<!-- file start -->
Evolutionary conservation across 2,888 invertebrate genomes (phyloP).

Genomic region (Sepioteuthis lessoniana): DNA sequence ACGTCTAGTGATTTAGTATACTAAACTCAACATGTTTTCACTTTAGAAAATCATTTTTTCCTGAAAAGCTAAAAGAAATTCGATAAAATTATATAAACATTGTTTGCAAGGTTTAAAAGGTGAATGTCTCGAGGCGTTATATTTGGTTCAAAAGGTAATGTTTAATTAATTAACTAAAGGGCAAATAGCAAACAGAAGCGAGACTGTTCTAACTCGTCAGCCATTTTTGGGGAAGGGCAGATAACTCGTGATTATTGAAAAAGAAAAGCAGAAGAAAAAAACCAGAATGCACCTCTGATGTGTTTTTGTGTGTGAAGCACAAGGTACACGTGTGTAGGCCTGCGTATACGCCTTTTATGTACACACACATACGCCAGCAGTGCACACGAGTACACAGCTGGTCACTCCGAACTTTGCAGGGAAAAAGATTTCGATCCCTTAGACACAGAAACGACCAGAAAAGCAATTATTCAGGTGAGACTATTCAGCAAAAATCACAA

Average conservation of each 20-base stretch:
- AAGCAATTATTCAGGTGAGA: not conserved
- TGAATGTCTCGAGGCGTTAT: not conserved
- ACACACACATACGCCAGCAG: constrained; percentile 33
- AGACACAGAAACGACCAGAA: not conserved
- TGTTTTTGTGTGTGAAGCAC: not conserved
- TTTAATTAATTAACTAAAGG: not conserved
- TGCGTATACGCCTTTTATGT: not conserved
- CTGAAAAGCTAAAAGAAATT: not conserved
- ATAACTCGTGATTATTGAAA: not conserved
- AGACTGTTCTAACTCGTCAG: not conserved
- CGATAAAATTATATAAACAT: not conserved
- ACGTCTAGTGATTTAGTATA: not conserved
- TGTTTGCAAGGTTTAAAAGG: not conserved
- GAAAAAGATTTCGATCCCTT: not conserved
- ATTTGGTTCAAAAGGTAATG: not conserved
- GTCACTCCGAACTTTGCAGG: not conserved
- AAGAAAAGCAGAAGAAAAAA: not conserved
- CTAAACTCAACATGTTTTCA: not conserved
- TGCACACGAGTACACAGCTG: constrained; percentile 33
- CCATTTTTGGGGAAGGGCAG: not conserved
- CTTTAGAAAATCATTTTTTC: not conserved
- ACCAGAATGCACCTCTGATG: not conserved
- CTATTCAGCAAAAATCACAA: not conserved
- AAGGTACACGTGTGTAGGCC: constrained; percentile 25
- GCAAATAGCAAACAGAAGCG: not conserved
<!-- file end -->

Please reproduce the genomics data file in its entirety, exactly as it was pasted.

Evolutionary conservation across 2,888 invertebrate genomes (phyloP).

Genomic region (Sepioteuthis lessoniana): DNA sequence ACGTCTAGTGATTTAGTATACTAAACTCAACATGTTTTCACTTTAGAAAATCATTTTTTCCTGAAAAGCTAAAAGAAATTCGATAAAATTATATAAACATTGTTTGCAAGGTTTAAAAGGTGAATGTCTCGAGGCGTTATATTTGGTTCAAAAGGTAATGTTTAATTAATTAACTAAAGGGCAAATAGCAAACAGAAGCGAGACTGTTCTAACTCGTCAGCCATTTTTGGGGAAGGGCAGATAACTCGTGATTATTGAAAAAGAAAAGCAGAAGAAAAAAACCAGAATGCACCTCTGATGTGTTTTTGTGTGTGAAGCACAAGGTACACGTGTGTAGGCCTGCGTATACGCCTTTTATGTACACACACATACGCCAGCAGTGCACACGAGTACACAGCTGGTCACTCCGAACTTTGCAGGGAAAAAGATTTCGATCCCTTAGACACAGAAACGACCAGAAAAGCAATTATTCAGGTGAGACTATTCAGCAAAAATCACAA

Average conservation of each 20-base stretch:
- AAGCAATTATTCAGGTGAGA: not conserved
- TGAATGTCTCGAGGCGTTAT: not conserved
- ACACACACATACGCCAGCAG: constrained; percentile 33
- AGACACAGAAACGACCAGAA: not conserved
- TGTTTTTGTGTGTGAAGCAC: not conserved
- TTTAATTAATTAACTAAAGG: not conserved
- TGCGTATACGCCTTTTATGT: not conserved
- CTGAAAAGCTAAAAGAAATT: not conserved
- ATAACTCGTGATTATTGAAA: not conserved
- AGACTGTTCTAACTCGTCAG: not conserved
- CGATAAAATTATATAAACAT: not conserved
- ACGTCTAGTGATTTAGTATA: not conserved
- TGTTTGCAAGGTTTAAAAGG: not conserved
- GAAAAAGATTTCGATCCCTT: not conserved
- ATTTGGTTCAAAAGGTAATG: not conserved
- GTCACTCCGAACTTTGCAGG: not conserved
- AAGAAAAGCAGAAGAAAAAA: not conserved
- CTAAACTCAACATGTTTTCA: not conserved
- TGCACACGAGTACACAGCTG: constrained; percentile 33
- CCATTTTTGGGGAAGGGCAG: not conserved
- CTTTAGAAAATCATTTTTTC: not conserved
- ACCAGAATGCACCTCTGATG: not conserved
- CTATTCAGCAAAAATCACAA: not conserved
- AAGGTACACGTGTGTAGGCC: constrained; percentile 25
- GCAAATAGCAAACAGAAGCG: not conserved